A scholar went on a Voodoo pilgrimage in Haiti and learned how an oppressive slave past has shaped its religious present.
By Guilberly Louissaint
PhD Student in Anthropology
University of California, Irvine
In July, hundreds of pilgrims make their way to an isolated town in the northwest of Haiti, called Anse-à-Foleur or Ansafolè. The journey celebrates a black saint known as Gran’n Sainte Anne Charitable in her European Catholic form and Ti Saint Anne in Voodoo form.
Voodoo, known as “Vodou” in Haiti, is a spirit-based religion. Its followers believe saints carry miraculous powers.
People in search of healing, justice, and prosperity – both Haitians and outsiders – take part in the pilgrimage.
As an anthropology doctoral student interested in religious healing, I went on this Voodoo pilgrimage in 2018 during the saint’s feast day.
This pilgrimage, like other Haitian pilgrimages, brings together Catholic and African practices.
Who Is This Icon?
The pilgrimage site was created in the early 20th century.
According to local lore, a group of people on their way to the Dominican Republic came across a dark doll-like idol in a strait of water.
The travelers carried the idol to Ansafolè, but discarded there, finding it of no particular value. However, the story goes, the idol reappeared miraculously in the strait where she was initially found.
Not long after, the idol appeared in the dreams of the locals. One local in particular, a businessman named Dédé Mezina, created a space where people would come visit her for a few Haitian gourde. As the idol’s popularity grew, she came to be worshipped as a saint.
Her fame spread as more miracles were attributed to her. Among those was one where she was credited for freeing a rich shipowner who had visited her from prison.
The shipowner built a two-story church in the saint’s honor in the 1930s. Today, this church is the site of the pilgrimage as well as the idol’s resting place. The town itself has come to be associated with the saint.
During my visit, I found that testimonies of the saint’s miracles filled the small prayer houses near the church. Most of all, people believe in her power of healing. Two women in their late fifties told me stories of being healed by the saint.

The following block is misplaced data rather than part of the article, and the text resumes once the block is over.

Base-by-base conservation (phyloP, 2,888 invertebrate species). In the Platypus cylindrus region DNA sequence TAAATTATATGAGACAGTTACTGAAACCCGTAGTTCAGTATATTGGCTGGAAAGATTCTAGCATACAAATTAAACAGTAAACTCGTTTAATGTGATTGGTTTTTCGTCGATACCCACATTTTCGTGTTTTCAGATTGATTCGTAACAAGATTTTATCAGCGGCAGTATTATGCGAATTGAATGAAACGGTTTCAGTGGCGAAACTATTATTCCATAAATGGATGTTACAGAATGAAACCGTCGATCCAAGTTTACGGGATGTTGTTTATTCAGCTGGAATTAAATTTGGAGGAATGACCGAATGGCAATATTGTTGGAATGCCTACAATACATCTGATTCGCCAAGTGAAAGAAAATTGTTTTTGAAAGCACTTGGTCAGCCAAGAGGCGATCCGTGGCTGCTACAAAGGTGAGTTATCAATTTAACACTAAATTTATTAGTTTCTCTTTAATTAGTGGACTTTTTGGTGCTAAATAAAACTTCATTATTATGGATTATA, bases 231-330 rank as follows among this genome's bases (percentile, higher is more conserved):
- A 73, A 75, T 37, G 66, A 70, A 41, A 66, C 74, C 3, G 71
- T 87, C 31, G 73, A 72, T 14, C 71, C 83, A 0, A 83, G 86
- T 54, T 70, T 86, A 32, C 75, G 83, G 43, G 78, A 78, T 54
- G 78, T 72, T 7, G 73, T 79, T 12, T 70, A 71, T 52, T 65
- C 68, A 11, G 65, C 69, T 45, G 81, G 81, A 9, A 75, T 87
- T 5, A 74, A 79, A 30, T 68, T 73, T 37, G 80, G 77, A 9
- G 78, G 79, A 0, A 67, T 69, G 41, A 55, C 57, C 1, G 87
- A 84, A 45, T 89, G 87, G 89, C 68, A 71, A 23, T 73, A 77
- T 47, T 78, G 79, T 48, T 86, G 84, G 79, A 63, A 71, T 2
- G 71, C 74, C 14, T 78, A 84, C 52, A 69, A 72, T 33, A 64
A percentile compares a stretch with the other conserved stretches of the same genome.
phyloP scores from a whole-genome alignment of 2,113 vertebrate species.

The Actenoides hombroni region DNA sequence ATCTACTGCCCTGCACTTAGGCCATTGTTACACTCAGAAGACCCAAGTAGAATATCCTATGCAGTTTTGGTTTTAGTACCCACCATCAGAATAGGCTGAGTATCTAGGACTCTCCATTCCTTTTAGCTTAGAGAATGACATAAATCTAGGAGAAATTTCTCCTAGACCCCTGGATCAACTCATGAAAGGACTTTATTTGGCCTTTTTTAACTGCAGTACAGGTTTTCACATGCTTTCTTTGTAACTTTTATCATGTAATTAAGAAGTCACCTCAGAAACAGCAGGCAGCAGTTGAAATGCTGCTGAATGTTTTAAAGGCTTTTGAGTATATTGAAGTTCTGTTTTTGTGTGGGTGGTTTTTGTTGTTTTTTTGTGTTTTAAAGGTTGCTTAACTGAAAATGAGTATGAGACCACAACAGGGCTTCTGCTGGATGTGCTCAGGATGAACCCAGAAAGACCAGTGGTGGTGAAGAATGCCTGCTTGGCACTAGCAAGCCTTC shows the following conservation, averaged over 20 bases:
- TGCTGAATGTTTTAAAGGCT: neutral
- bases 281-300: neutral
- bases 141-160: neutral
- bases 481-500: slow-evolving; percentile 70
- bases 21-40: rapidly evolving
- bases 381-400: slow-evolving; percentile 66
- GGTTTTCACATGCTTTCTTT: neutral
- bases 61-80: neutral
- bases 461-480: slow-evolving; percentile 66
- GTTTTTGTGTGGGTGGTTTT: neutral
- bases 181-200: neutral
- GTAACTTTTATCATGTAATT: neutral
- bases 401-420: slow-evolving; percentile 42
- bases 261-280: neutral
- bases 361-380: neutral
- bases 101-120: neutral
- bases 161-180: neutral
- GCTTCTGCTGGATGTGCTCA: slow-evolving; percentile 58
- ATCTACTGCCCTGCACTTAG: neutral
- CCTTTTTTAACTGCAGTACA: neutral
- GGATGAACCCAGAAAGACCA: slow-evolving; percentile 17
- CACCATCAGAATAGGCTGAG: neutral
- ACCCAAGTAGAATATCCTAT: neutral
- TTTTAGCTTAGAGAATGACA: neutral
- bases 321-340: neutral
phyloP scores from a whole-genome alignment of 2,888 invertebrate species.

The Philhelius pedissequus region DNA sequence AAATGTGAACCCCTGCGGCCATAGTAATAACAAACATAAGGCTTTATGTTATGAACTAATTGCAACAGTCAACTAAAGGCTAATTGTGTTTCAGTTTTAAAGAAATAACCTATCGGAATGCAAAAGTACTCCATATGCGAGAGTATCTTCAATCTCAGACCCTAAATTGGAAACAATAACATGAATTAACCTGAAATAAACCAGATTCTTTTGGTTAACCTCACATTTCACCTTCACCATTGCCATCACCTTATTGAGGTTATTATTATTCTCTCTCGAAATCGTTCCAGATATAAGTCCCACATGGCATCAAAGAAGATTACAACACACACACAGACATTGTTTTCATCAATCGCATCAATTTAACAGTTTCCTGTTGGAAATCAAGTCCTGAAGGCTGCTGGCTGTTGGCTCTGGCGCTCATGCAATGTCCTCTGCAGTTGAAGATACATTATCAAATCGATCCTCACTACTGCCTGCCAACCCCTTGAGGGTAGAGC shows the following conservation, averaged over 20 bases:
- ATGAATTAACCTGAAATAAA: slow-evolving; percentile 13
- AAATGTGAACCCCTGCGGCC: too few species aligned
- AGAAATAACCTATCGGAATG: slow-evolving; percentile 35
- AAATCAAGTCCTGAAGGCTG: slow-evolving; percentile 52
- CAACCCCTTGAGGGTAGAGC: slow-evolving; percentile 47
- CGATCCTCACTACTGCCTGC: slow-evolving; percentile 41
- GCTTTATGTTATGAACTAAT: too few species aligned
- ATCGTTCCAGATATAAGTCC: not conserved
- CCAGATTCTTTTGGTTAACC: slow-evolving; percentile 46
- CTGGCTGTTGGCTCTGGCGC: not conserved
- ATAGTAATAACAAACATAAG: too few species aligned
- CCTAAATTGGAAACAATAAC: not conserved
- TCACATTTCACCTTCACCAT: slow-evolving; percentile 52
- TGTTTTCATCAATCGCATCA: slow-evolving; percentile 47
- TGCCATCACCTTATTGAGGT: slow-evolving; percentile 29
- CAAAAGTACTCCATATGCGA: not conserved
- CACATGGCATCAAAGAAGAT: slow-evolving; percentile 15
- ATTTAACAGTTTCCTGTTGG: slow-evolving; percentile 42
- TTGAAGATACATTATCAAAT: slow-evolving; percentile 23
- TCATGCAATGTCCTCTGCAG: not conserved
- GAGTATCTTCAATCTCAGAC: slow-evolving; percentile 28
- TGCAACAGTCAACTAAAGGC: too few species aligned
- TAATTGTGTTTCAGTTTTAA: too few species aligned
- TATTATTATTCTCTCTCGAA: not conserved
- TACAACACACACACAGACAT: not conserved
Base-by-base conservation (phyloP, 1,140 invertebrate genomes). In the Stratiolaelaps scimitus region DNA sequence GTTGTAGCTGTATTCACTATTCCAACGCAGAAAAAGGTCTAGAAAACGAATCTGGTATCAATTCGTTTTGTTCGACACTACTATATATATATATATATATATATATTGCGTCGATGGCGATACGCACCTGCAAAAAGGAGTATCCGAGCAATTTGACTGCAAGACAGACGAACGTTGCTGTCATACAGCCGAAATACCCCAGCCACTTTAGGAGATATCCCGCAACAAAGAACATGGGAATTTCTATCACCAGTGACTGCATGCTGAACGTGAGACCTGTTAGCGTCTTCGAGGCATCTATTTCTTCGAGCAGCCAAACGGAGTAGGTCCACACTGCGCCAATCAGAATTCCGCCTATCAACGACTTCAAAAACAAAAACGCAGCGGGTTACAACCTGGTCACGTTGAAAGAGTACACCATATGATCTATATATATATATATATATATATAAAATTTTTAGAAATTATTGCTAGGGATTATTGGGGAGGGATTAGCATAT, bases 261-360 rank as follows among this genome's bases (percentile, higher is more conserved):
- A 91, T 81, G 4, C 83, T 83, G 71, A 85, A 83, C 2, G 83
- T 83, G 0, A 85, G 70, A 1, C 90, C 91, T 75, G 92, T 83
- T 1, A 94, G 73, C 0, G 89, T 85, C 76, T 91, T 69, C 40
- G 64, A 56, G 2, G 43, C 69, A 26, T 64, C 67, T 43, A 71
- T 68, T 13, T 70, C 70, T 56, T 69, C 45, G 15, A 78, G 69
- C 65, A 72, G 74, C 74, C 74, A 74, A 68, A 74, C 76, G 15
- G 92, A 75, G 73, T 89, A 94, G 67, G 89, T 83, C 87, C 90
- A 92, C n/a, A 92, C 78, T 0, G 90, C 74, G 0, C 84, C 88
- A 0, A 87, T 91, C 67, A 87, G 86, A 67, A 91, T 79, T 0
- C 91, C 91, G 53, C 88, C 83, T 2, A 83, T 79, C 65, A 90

A Saint with Two Forms?
Going on Voodoo pilgrimages is a practice with African origins tied to the strong belief in the healing power of saints, spirits and God. Pilgrimages are also a way to appeal to higher powers for one’s unfulfilled desires.
This pilgrimage, like many others in Haiti, combines Catholic practices. Catholic prayers are used to bring about transpossession, where Voodoo healers believe they become possessed with African spirits in order to give guidance to the sick.
The population of Haiti is 80% Catholic and 16% Protestant Christian. But there is a common saying as I learned during my visit that Haitians are 100% Voodoo.
The reason for this goes back to Haiti’s slave past. African slaves had to disguise their African gods as Catholic saints in order to avoid punishment by their masters. Over time the Voodoo idols and Catholic saints became one, causing Haiti’s gods to have multiple forms.
For example, African slaves associate the Voodoo god of iron, Ogou, with Saint James because the saint was associated with war and Christian conquest. Another example: Ezili Dantor, a Voodoo goddess, came to be associated with Virgin Mary.
Voodoo continues to play an important social and religious role in Haitian life and in healing its post-slavery past.